My observations about Portugal in general: If the two Iberian countries are sisters, Portugal is the younger sister that always got the hand-me-downs and grew up in Spain’s shadow. They’re both beautiful, and smart, but in their own way. Portugal definitely got more beat up and teased than Spain did. However, Portugal is more self-aware, self-confident and proud of who she is, whereas Spain has been plagued by insecurity and stuck in an identity crisis for a long, long time.
Having said that, Portugal needs a better marketing team. It’s a country with a fascinating culture, great architecture and natural beauty, but I would feel confident in saying that most U.S. Americans know hardly anything about it. For example: Did you know there’s an instrument called the Portuguese guitar? If you have heard about it, kudos. It’s an amazing instrument that produces a great sound, and yet, it’s completely been overshadowed by the Spanish guitar. I suppose I might have to attribute this, in part, to the country’s size — Portugal has a population of about 10.7 million people. Spain’s population is over 47 million. I guess it’s only natural that the one with a larger population will receive more attention (other examples: Canada/USA; New Zealand/Australia).
As for Lisboa (or Lisbon, in English): it’s a lovely city, situated right on a bay, but it looks a bit worn down. It’s like your favorite pair of jeans that are frayed and have patches on the knees and need to be restitched in places. I would love to see this city with some new life breathed into it, but it’s beautiful either way. I have to say that Lisboa has some of the best street art I have seen in the Iberian peninsula. I highly recommend a visit; Lisboa is worth seeing and I’m glad I did!
I also got to practice my Portuguese, which was one of the things I was most looking forward to. However, Brazilian Portuguese, as it turns out, sounds really different. I was able to read and communicate effectively, but understanding the fast-speaking Portuguese was a bit of a challenge! But that whole challenge of communicating with someone who speaks a different language is one of my favorite experiences in this world. I love everything about it: the patience and creativity you need to have, the frustration when you can’t seem to figure out how to communicate a relatively simple idea, the exaggerated body language and hand gestures (it’s like a real-world version of charades!), the excitement when you finally understand each other, the sense of camaraderie that’s formed when they realize you are making an effort to speak their language and understand their culture… I love all of it! Of course, there’s some people who will just treat you like crap no matter what, but I suspect they treat just about everybody that way.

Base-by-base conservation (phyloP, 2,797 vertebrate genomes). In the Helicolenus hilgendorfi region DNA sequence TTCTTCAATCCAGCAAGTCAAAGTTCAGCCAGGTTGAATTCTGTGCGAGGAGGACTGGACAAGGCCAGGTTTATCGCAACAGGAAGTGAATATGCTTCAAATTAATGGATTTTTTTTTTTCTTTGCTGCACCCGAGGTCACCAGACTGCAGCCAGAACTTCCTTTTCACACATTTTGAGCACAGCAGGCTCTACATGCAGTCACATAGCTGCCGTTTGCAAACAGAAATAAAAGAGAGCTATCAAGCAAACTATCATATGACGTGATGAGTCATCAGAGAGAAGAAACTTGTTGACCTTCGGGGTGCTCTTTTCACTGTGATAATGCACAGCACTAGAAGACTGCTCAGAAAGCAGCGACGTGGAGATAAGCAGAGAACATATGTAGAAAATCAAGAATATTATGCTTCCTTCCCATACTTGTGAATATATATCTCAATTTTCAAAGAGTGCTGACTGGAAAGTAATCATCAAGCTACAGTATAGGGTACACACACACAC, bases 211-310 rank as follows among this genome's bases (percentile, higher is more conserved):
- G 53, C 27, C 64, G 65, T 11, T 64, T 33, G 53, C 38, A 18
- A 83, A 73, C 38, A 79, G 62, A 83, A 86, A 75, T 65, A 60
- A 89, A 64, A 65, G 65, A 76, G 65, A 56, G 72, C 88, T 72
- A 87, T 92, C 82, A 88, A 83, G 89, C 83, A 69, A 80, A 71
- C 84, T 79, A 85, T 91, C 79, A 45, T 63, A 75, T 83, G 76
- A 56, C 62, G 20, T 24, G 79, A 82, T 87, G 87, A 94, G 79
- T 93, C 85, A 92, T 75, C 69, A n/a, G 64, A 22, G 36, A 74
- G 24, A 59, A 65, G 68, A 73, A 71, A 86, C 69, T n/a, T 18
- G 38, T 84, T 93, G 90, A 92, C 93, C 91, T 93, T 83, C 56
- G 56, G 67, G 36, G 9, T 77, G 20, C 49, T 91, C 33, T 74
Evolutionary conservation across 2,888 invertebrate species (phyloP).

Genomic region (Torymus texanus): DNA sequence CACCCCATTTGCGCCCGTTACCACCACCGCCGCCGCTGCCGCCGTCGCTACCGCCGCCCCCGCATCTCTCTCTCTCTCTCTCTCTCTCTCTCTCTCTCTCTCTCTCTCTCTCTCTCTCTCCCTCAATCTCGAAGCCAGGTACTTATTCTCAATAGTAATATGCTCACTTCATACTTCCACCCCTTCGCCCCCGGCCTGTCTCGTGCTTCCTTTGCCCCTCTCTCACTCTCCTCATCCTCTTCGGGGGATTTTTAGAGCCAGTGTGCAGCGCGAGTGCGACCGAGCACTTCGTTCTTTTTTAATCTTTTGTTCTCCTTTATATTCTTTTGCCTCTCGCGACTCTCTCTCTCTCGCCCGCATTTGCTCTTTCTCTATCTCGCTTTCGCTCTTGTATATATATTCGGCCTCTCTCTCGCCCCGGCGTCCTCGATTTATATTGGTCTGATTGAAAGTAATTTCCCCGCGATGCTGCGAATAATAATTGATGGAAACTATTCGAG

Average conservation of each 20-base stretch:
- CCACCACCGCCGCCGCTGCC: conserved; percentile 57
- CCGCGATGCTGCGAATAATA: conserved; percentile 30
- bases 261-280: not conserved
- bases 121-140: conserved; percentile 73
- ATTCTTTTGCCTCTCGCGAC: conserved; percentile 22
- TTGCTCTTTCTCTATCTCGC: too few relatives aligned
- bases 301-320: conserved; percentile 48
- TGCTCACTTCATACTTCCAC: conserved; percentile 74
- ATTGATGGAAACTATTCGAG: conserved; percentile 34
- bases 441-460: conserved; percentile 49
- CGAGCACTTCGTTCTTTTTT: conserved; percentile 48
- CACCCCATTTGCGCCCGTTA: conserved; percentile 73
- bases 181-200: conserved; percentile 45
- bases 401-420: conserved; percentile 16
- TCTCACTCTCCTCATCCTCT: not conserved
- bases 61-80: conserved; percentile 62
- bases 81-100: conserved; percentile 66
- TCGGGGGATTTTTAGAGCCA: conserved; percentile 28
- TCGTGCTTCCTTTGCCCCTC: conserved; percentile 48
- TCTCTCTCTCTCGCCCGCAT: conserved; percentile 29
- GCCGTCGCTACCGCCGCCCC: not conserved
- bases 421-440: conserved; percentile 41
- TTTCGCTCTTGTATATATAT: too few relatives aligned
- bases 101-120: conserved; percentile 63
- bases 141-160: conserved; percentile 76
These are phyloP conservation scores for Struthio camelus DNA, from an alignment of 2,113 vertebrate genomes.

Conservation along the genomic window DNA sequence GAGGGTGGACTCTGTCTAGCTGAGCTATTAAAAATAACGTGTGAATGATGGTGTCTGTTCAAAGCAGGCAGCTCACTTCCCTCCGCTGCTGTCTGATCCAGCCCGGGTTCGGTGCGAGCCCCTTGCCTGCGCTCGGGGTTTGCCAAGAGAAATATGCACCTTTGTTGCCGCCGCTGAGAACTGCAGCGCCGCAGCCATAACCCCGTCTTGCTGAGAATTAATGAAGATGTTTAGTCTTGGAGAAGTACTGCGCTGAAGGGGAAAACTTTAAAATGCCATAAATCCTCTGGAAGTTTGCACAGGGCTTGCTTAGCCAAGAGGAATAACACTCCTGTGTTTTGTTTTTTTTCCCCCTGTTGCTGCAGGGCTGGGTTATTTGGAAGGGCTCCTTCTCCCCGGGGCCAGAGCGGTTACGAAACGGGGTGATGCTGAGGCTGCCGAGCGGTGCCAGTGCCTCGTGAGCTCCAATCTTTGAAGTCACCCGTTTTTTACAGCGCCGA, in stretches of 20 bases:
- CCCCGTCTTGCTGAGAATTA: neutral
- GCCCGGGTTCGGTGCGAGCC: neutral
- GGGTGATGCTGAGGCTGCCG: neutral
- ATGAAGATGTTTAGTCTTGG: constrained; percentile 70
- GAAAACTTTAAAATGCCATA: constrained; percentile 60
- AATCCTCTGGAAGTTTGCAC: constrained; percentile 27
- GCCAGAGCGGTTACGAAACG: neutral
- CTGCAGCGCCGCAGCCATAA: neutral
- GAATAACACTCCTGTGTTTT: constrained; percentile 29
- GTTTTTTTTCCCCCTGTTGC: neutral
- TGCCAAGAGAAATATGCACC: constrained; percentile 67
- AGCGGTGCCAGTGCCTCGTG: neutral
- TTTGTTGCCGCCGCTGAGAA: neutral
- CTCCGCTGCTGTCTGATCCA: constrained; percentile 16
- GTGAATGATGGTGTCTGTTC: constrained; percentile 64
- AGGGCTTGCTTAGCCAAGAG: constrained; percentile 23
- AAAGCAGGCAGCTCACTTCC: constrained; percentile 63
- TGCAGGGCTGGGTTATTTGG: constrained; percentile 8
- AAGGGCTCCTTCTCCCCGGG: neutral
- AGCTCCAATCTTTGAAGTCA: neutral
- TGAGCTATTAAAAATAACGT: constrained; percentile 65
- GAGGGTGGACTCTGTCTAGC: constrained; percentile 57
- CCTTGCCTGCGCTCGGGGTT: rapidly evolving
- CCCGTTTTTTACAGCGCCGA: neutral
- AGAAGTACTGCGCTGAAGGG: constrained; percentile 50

Thursday we spent traveling by bus from Sevilla to Lisboa. It was about a 6- or 7-hour-long trip. As we crossed the border, my friend Ian whipped out his guitar and the whole bus sang a rendition of “Ai Se Eu Te Pego” by Michel Teló (Watch the video here!). Sooo it’s Brazilian, but since we didn’t know any songs from Portugal we figured it was close enough.
That night we arrived in Lisboa, wandered around, and enjoyed pizza for dinner. We found a place that was about to close (the Portuguese eat dinner earlier than the Spaniards), but they were really accommodating, and served up some great pizza! Afterwards we just hung out in the hotel. We wanted to save our energy for Friday night!
Friday, after a GLORIOUS hotel breakfast buffet, all day was spent on a bus touring the city. We saw the most famous spots, which included a beautiful Cathedral and an impressive monument dedicated to those who discovered the New World and funded their voyages.
We then visited two other nearby towns: coastal Cascais (we went to the beach and then the Boca do Inferno or “Mouth of Hell”) and charming Sintra in the mountains.
Friday night we went out to a traditional Portuguese restaurant to try the local cuisine (I enjoyed Caldo Verde (green soup) and Bacalhãu à Brás (a mix of cod, eggs, and thinly-sliced crispy french fries)).
Then, after taking an hour to figure out the Lisboa metro system and deciding what we wanted to do, we partied it up in the Bairro Alto — a giant grid in the city completely dedicated to getting people intoxicated. It’s street after street after street of bars and clubs. Have I mentioned that everything is legal in Portugal? Well, it is. All drugs are legal there, and the country is doing fine. So if you wanna party, the Bairro Alto is for you (and the name is definitely not a misnomer— we had to make our way up a steep hill to reach it)! Another observation: they guys in Portugal are taller and broader than the Spaniards. And much more flirtatious than the guys in Sevilla. Sevillanos, y’all have gotta step up your game! You don’t wanna be shown up by the Portuguese do you?
Sunday: That’s the one anecdote I have from Lisboa that deserves its very own individual post. Here’s a preview: tears of despair and abandonment were involved.